I read almost every night before going to sleep. Some books I put down and don’t think about again until twenty-three hours later. Others have characters so bland, I have to relearn their names every evening.
Once in a great while, a book will stay with me between bedtime reading sessions. The characters walk beside me while I go about my routine, like friends I’ve recently visited. (If I were a New York City literary agent, this would be where I’d mention missing my subway stop.)
It’s the memorable books that make my annual holiday book lists, because they take me out of my own world and into their own—not just while I’m actively engaged with their pages, but while I’m walking or driving or doing the dishes. These books whisper in my ear, making me feel like I’ve stayed away too long—and then allow me to pick up again right where I left off. Unlike the 24 hour news cycle, or anything else on a screen, their pages will be the same no matter how long I stay away. I read mostly fiction, but well-written non-fiction can cling too.
The best books are also the hardest to parse. The writing slips by unnoticed, a self-driving vehicle that propels the story to its next destination. Occasionally I will pause to appreciate a particularly lovely sentence, but mostly my eyes rush forward to find out what happens next. (If it’s a truly memorable book I’ll start over again from the beginning right away, to study how the author achieved that perfect level of detail and tone, all in the right order.)
It’s much easier to spot what keeps books from being memorable. If I’m editing as I read, the self-driving car needs re-programming. Recently I read a book that started off really well and was almost as good in the last quarter. In between was a muddle of distracting background information (in one jaw-dropping instance, the same description appeared word for word on two separate pages). I know that already! I silently shouted at the page, frustrated with how much better (and shorter) the 400-page book could’ve been. Maybe that middle third was edited on a Friday or Monday?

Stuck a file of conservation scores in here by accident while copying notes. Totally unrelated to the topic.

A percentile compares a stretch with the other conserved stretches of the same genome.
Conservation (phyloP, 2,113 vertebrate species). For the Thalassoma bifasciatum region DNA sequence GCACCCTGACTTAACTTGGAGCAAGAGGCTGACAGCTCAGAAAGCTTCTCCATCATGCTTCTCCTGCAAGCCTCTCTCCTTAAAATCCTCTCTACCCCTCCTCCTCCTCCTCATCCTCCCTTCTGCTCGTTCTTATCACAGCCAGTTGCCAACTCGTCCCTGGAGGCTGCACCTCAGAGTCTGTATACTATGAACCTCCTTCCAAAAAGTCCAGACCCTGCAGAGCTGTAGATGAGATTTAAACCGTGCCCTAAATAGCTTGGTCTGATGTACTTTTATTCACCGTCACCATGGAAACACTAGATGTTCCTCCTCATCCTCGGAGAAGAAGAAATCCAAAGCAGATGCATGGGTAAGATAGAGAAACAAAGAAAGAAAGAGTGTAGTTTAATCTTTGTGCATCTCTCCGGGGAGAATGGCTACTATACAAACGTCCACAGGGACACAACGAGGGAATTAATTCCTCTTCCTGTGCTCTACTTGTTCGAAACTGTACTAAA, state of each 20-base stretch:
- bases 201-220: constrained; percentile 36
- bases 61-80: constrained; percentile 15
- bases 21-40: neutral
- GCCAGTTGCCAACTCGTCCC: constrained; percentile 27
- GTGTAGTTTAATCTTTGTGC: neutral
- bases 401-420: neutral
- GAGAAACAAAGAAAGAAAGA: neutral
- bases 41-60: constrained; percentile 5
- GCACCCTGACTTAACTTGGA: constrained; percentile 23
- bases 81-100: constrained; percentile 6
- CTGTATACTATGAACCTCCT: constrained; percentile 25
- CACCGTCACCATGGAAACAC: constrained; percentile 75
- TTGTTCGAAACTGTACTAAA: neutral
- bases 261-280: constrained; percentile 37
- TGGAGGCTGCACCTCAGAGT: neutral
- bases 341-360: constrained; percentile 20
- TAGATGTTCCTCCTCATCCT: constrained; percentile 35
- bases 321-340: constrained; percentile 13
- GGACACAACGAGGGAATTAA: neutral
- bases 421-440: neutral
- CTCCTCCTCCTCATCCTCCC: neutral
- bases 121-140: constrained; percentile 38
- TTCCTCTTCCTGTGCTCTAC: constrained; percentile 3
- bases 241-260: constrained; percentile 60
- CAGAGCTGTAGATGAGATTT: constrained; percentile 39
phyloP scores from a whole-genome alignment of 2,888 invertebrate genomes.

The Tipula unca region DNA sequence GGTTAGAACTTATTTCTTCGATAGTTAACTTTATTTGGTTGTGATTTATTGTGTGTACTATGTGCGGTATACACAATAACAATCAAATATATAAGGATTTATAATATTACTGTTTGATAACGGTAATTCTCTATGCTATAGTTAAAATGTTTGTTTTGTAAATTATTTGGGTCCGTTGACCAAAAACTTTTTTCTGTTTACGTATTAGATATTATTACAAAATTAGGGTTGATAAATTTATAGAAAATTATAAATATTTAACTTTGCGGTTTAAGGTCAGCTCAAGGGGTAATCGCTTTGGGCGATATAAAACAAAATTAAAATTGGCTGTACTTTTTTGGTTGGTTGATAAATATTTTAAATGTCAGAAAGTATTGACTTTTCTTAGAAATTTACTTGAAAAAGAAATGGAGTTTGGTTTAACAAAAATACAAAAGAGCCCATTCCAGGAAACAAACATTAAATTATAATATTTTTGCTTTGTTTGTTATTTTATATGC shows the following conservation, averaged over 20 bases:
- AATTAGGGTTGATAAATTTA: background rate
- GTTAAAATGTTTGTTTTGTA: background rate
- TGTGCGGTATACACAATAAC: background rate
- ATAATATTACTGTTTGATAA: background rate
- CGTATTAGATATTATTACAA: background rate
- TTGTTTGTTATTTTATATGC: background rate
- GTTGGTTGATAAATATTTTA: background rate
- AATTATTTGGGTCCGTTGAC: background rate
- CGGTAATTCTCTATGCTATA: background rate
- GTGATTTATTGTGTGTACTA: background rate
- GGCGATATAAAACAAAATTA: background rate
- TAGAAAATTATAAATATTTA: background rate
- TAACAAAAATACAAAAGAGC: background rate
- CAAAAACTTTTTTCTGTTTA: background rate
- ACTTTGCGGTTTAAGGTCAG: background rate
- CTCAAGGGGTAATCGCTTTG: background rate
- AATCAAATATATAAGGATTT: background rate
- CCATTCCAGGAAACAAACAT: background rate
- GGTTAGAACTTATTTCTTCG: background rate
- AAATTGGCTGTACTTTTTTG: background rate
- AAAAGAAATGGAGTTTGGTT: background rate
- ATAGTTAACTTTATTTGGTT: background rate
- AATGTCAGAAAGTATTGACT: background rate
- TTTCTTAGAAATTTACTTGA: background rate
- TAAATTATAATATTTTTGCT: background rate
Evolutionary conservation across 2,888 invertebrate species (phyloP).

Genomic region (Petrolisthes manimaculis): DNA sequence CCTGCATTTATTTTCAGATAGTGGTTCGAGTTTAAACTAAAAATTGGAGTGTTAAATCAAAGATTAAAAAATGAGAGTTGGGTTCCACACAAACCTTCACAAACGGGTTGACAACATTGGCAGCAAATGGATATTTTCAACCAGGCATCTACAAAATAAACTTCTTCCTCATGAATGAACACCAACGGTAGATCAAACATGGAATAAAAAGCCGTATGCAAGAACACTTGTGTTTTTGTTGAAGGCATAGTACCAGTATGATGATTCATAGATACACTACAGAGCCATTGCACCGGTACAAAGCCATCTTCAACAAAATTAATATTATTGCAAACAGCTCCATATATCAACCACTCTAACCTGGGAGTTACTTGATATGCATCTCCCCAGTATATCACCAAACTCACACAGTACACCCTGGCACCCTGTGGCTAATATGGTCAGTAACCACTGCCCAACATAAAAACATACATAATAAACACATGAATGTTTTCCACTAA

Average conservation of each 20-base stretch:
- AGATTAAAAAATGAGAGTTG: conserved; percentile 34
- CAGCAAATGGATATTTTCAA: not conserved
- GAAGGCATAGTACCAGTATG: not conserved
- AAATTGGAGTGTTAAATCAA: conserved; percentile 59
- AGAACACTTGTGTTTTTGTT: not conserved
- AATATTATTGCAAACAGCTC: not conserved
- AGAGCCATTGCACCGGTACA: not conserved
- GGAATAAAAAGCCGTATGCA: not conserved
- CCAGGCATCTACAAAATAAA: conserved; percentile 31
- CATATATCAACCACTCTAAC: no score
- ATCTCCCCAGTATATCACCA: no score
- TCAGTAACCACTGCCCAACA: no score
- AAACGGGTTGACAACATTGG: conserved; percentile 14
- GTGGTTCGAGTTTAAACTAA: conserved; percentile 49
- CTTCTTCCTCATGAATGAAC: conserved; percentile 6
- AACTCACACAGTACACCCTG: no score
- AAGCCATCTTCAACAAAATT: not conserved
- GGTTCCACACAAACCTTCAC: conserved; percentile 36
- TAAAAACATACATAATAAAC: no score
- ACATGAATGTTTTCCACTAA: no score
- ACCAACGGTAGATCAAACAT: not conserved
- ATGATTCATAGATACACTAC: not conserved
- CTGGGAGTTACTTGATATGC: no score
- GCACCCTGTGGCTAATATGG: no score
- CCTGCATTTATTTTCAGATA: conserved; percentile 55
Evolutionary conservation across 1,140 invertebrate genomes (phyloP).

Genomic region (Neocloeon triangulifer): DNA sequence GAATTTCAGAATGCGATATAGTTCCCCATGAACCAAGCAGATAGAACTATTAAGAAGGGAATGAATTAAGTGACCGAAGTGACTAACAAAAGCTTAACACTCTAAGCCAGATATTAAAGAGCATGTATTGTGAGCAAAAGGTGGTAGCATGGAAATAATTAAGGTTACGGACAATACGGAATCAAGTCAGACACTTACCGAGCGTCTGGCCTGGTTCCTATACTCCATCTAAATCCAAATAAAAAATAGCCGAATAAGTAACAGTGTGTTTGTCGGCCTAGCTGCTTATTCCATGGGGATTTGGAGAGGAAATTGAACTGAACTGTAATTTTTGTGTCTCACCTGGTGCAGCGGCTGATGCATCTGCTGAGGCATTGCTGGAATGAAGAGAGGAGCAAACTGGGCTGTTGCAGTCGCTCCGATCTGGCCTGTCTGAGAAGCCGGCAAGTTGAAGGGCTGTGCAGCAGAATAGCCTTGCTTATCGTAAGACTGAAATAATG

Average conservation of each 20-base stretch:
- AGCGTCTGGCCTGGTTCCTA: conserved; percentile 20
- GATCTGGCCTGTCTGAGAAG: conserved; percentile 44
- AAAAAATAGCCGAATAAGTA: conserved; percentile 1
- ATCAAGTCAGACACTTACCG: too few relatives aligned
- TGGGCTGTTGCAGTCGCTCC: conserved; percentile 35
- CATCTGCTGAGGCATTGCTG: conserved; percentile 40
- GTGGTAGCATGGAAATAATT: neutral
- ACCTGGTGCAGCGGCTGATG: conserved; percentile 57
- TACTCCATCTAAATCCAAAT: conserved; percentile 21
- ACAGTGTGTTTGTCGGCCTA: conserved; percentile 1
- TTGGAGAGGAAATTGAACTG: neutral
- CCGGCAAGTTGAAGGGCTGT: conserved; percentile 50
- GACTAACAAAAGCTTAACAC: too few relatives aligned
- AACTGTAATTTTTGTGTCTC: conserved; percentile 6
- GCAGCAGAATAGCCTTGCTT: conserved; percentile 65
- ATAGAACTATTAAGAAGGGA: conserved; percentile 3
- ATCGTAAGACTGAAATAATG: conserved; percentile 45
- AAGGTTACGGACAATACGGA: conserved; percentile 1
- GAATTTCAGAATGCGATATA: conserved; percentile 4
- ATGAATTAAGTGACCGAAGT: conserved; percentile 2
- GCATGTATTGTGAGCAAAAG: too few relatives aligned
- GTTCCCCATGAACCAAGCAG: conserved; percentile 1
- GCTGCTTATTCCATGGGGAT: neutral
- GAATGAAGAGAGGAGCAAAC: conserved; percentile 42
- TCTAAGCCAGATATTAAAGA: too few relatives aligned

I made it to the end, and I’m glad I did. Despite its heavy-handedness, it still checked off several items on my list of what makes a book memorable:
- Characters feel real—though they don’t have to be people I would hang out with in real life.
- Setting details include just enough so I can “see” where I am, it but not so much it bogs down the story.
- There has to be a question. Or even better, several questions. And they have to be answered, but not too predictably or too fast.
- Like setting, formatting should not distract. I shouldn’t be thinking about why a designer chose a particular font or added spaces between paragraphs instead of indenting the first line.
Got something to add to this list, or a book you couldn’t put down? Please share in the comments below. Meanwhile, I’m off to the bookstore, in search of my next memorable read.